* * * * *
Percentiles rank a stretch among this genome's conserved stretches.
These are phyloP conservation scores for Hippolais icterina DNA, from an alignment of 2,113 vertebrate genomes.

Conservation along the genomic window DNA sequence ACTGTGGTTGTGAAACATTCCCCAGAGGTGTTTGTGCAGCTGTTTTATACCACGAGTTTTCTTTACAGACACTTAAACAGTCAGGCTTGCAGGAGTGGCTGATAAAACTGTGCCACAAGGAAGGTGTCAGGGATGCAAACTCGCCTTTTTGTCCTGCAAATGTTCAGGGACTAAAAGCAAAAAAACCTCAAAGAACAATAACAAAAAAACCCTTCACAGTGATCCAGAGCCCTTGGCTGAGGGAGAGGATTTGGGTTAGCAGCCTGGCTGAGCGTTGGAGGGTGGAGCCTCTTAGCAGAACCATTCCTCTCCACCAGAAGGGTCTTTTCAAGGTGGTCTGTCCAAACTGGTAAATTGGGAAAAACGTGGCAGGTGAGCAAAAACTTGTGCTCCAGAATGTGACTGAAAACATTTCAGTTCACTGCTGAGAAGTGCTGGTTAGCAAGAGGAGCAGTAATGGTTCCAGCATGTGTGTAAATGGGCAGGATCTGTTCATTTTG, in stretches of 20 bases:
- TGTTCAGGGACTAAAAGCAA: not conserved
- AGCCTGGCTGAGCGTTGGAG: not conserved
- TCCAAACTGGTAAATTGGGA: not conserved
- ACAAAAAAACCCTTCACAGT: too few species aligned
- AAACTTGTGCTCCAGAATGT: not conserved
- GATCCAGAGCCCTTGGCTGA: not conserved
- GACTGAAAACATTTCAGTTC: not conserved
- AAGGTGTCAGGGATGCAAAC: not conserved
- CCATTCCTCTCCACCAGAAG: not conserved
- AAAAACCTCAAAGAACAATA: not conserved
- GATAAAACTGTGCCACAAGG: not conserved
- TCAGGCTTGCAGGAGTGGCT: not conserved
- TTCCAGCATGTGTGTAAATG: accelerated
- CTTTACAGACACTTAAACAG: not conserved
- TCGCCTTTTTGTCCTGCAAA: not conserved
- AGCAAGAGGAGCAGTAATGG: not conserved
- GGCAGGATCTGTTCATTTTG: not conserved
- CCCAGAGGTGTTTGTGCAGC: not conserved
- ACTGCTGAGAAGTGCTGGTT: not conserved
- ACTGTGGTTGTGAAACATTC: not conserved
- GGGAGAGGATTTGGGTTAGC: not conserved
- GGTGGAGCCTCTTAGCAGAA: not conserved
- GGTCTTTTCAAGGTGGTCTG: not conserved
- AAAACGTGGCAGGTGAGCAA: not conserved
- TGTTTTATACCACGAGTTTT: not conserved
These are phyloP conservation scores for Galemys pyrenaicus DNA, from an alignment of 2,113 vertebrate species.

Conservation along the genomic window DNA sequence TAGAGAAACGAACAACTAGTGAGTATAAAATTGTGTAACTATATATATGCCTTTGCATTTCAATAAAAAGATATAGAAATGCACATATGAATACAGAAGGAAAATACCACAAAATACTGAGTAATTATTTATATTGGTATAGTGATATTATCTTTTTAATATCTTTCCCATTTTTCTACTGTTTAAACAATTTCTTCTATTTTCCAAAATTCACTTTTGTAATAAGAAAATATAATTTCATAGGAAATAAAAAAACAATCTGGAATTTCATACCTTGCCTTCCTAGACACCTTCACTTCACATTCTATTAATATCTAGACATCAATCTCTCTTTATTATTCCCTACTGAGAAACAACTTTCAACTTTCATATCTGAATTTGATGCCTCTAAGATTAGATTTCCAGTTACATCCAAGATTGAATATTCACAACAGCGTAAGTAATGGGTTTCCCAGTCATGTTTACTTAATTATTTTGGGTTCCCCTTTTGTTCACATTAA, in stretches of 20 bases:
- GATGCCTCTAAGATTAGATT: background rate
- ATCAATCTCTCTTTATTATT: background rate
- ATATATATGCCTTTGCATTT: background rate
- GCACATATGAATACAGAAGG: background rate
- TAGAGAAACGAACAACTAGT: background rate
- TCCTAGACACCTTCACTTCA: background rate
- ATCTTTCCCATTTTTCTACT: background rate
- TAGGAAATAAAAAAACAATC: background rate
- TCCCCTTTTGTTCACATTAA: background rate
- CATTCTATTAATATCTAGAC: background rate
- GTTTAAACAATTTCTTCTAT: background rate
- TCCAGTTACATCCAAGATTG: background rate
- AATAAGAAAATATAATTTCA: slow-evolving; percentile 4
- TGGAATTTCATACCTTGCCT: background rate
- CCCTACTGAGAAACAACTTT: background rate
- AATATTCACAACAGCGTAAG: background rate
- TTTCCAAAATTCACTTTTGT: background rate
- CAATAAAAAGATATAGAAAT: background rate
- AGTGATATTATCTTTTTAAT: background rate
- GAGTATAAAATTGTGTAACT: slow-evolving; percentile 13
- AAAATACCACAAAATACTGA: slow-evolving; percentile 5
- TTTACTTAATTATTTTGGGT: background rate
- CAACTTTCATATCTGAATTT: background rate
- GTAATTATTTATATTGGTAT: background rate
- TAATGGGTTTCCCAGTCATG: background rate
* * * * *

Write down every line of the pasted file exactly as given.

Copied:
Percentiles rank a stretch among this genome's conserved stretches.
These are phyloP conservation scores for Hippolais icterina DNA, from an alignment of 2,113 vertebrate genomes.

Conservation along the genomic window DNA sequence ACTGTGGTTGTGAAACATTCCCCAGAGGTGTTTGTGCAGCTGTTTTATACCACGAGTTTTCTTTACAGACACTTAAACAGTCAGGCTTGCAGGAGTGGCTGATAAAACTGTGCCACAAGGAAGGTGTCAGGGATGCAAACTCGCCTTTTTGTCCTGCAAATGTTCAGGGACTAAAAGCAAAAAAACCTCAAAGAACAATAACAAAAAAACCCTTCACAGTGATCCAGAGCCCTTGGCTGAGGGAGAGGATTTGGGTTAGCAGCCTGGCTGAGCGTTGGAGGGTGGAGCCTCTTAGCAGAACCATTCCTCTCCACCAGAAGGGTCTTTTCAAGGTGGTCTGTCCAAACTGGTAAATTGGGAAAAACGTGGCAGGTGAGCAAAAACTTGTGCTCCAGAATGTGACTGAAAACATTTCAGTTCACTGCTGAGAAGTGCTGGTTAGCAAGAGGAGCAGTAATGGTTCCAGCATGTGTGTAAATGGGCAGGATCTGTTCATTTTG, in stretches of 20 bases:
- TGTTCAGGGACTAAAAGCAA: not conserved
- AGCCTGGCTGAGCGTTGGAG: not conserved
- TCCAAACTGGTAAATTGGGA: not conserved
- ACAAAAAAACCCTTCACAGT: too few species aligned
- AAACTTGTGCTCCAGAATGT: not conserved
- GATCCAGAGCCCTTGGCTGA: not conserved
- GACTGAAAACATTTCAGTTC: not conserved
- AAGGTGTCAGGGATGCAAAC: not conserved
- CCATTCCTCTCCACCAGAAG: not conserved
- AAAAACCTCAAAGAACAATA: not conserved
- GATAAAACTGTGCCACAAGG: not conserved
- TCAGGCTTGCAGGAGTGGCT: not conserved
- TTCCAGCATGTGTGTAAATG: accelerated
- CTTTACAGACACTTAAACAG: not conserved
- TCGCCTTTTTGTCCTGCAAA: not conserved
- AGCAAGAGGAGCAGTAATGG: not conserved
- GGCAGGATCTGTTCATTTTG: not conserved
- CCCAGAGGTGTTTGTGCAGC: not conserved
- ACTGCTGAGAAGTGCTGGTT: not conserved
- ACTGTGGTTGTGAAACATTC: not conserved
- GGGAGAGGATTTGGGTTAGC: not conserved
- GGTGGAGCCTCTTAGCAGAA: not conserved
- GGTCTTTTCAAGGTGGTCTG: not conserved
- AAAACGTGGCAGGTGAGCAA: not conserved
- TGTTTTATACCACGAGTTTT: not conserved
These are phyloP conservation scores for Galemys pyrenaicus DNA, from an alignment of 2,113 vertebrate species.

Conservation along the genomic window DNA sequence TAGAGAAACGAACAACTAGTGAGTATAAAATTGTGTAACTATATATATGCCTTTGCATTTCAATAAAAAGATATAGAAATGCACATATGAATACAGAAGGAAAATACCACAAAATACTGAGTAATTATTTATATTGGTATAGTGATATTATCTTTTTAATATCTTTCCCATTTTTCTACTGTTTAAACAATTTCTTCTATTTTCCAAAATTCACTTTTGTAATAAGAAAATATAATTTCATAGGAAATAAAAAAACAATCTGGAATTTCATACCTTGCCTTCCTAGACACCTTCACTTCACATTCTATTAATATCTAGACATCAATCTCTCTTTATTATTCCCTACTGAGAAACAACTTTCAACTTTCATATCTGAATTTGATGCCTCTAAGATTAGATTTCCAGTTACATCCAAGATTGAATATTCACAACAGCGTAAGTAATGGGTTTCCCAGTCATGTTTACTTAATTATTTTGGGTTCCCCTTTTGTTCACATTAA, in stretches of 20 bases:
- GATGCCTCTAAGATTAGATT: background rate
- ATCAATCTCTCTTTATTATT: background rate
- ATATATATGCCTTTGCATTT: background rate
- GCACATATGAATACAGAAGG: background rate
- TAGAGAAACGAACAACTAGT: background rate
- TCCTAGACACCTTCACTTCA: background rate
- ATCTTTCCCATTTTTCTACT: background rate
- TAGGAAATAAAAAAACAATC: background rate
- TCCCCTTTTGTTCACATTAA: background rate
- CATTCTATTAATATCTAGAC: background rate
- GTTTAAACAATTTCTTCTAT: background rate
- TCCAGTTACATCCAAGATTG: background rate
- AATAAGAAAATATAATTTCA: slow-evolving; percentile 4
- TGGAATTTCATACCTTGCCT: background rate
- CCCTACTGAGAAACAACTTT: background rate
- AATATTCACAACAGCGTAAG: background rate
- TTTCCAAAATTCACTTTTGT: background rate
- CAATAAAAAGATATAGAAAT: background rate
- AGTGATATTATCTTTTTAAT: background rate
- GAGTATAAAATTGTGTAACT: slow-evolving; percentile 13
- AAAATACCACAAAATACTGA: slow-evolving; percentile 5
- TTTACTTAATTATTTTGGGT: background rate
- CAACTTTCATATCTGAATTT: background rate
- GTAATTATTTATATTGGTAT: background rate
- TAATGGGTTTCCCAGTCATG: background rate